This week we found a musical composition titled, Why Old Places Matter by Composer, Eric Nathan. After Nathan spent time in Rome as a 2013 Rome Fellow and met Tom Mayes (author of the essay series “Why Old Places Matter”) he became inspired to create the piece. In a recent post on the National Trust for Historic Preservation Blog Nathan explained:
“I’m still figuring out exactly why and how old places matter to me. My piece was one attempt to try to understand that. So, perhaps my “wordless” answer in my piece might better speak to my evolving emotional engagement with old places.”
Why do old places matter?
Sit back, relax and turn up your volume to hear how Eric Nathan musically answered this exact question.
1 Brock’s Court A Brief House History George Parker, Shoemaker, circa 1848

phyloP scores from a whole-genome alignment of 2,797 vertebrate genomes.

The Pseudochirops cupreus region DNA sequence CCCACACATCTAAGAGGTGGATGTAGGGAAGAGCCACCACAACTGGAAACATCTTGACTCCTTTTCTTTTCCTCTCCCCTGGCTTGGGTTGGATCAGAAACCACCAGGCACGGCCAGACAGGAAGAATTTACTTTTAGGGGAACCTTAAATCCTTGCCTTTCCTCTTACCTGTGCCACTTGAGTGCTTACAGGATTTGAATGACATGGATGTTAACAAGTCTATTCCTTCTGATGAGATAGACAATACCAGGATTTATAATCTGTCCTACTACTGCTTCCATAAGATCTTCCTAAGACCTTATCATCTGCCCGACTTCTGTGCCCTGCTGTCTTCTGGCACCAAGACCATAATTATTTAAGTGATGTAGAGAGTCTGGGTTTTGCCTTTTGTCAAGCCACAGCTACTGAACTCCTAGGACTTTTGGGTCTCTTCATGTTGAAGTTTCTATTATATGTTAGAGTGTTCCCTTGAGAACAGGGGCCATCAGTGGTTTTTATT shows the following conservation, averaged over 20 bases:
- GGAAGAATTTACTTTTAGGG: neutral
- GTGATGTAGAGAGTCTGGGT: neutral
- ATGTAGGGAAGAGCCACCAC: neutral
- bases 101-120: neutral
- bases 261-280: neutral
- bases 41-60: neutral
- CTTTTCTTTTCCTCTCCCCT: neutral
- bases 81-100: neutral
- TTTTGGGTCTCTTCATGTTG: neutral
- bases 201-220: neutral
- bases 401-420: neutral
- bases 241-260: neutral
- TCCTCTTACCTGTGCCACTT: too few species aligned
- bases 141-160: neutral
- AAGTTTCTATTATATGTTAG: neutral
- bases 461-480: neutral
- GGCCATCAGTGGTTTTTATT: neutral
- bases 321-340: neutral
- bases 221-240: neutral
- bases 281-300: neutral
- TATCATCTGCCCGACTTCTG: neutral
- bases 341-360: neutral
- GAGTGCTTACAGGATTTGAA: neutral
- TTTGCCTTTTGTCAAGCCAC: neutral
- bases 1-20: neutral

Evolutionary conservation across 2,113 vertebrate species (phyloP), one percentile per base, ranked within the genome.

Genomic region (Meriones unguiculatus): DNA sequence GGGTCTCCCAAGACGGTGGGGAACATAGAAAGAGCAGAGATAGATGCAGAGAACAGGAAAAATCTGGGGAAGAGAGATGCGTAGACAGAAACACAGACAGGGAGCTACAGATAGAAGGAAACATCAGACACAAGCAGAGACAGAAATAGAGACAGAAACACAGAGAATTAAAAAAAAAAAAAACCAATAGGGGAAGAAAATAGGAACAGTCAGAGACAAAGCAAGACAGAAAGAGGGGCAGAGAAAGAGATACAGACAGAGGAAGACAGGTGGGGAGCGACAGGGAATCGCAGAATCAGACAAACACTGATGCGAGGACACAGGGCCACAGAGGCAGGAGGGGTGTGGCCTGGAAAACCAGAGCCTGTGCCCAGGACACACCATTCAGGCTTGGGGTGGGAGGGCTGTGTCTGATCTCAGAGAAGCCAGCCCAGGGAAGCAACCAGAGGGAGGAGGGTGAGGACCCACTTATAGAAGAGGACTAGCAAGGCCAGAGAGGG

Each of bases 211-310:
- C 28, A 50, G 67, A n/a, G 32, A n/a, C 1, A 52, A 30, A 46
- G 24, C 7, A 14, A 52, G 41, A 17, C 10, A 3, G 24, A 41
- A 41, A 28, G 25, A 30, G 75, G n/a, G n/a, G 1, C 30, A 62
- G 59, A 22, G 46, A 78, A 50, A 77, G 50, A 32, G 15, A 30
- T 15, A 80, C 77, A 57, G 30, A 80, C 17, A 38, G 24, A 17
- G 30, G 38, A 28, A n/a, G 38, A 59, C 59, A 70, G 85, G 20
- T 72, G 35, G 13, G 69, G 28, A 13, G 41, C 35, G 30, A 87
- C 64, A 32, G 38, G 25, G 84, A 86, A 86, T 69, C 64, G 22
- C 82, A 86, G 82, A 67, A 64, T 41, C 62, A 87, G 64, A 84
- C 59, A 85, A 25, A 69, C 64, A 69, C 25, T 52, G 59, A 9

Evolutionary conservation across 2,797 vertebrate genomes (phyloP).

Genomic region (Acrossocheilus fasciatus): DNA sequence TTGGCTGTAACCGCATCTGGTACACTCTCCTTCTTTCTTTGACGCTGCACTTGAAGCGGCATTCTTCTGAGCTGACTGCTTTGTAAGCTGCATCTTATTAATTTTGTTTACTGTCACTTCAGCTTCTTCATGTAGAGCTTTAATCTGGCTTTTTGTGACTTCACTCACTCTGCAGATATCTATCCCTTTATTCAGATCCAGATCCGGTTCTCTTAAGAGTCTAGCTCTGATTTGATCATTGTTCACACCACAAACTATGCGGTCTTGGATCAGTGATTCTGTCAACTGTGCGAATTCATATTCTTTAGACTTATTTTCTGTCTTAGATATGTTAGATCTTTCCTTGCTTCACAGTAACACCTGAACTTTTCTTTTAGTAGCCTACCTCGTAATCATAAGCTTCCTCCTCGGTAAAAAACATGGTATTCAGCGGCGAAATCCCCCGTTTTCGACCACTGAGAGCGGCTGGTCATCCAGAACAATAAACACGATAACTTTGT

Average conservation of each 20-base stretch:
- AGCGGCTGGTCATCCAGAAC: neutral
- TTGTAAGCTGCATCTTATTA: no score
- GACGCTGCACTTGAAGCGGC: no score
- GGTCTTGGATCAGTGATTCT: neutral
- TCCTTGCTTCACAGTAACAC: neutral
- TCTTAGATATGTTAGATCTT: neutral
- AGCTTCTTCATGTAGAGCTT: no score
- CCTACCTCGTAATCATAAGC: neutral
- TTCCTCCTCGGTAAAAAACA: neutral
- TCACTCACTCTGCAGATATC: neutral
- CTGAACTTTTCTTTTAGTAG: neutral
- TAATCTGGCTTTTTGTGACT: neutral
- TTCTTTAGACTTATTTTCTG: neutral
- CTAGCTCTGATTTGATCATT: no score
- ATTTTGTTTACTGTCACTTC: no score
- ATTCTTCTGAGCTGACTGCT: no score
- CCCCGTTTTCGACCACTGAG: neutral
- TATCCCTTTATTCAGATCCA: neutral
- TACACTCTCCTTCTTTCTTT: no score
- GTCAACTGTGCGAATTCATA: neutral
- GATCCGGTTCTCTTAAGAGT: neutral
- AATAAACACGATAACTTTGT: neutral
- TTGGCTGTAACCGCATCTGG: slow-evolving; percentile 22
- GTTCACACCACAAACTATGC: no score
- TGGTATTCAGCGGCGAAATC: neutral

“Egypt” was an early Nantucket place name that referred to an area around Lily Pond, including the west end of India and Hussey Streets, Brock’s Court, and the sound end of North Liberty and Lily Streets; its exact boundaries are nowhere described. Why it was called Egypt is not known, although it is possible that the palpable darkness of the outskirts of the tightly clustered and more brightly lit town reminded some of a biblical reference: “And the Lord said unton Moses, stretch out thine hand toward heaven, that there may be darkness over the land of Egypt, even darkness which may be felt.” (Exodus 10: 21). Although William Coffin’s 1834 map of the town labels the small lane Brock’s Court, it was later known as Pinkham’s Court because Henry C. Pinkham had a house facing the court on the west side. The name reverted to Brock’s Court in the last half of the twentieth century. In 1879, when Caroline Holmes sold the house at the end of Brock’s Court to Francis H. Brown, the property is described as “land and dwelling in Egypt, formerly the homestead of my uncle George Parker.” George Parker (1790-1861) was a cordwainer, or shoemaker, the youngest of Nathan and Mary Parker’s eight sons. He bought two parcels of land in Egypt from his father in the 1820s, including his father’s house, which stood somewhere near the house at 1 Brock’s Court, but was removed. It appears, both from the Greek Revival style of the house and the fact that ephemera dated 1848 was found beneath the floorboards, that the house was built in the late 1840’s, about the same time that the boat builder Barzillai Burdett built his house at 6 North Liberty, just north of Parker. The one-story building on the north side of Parker’s house may have been his cobbler’s shop.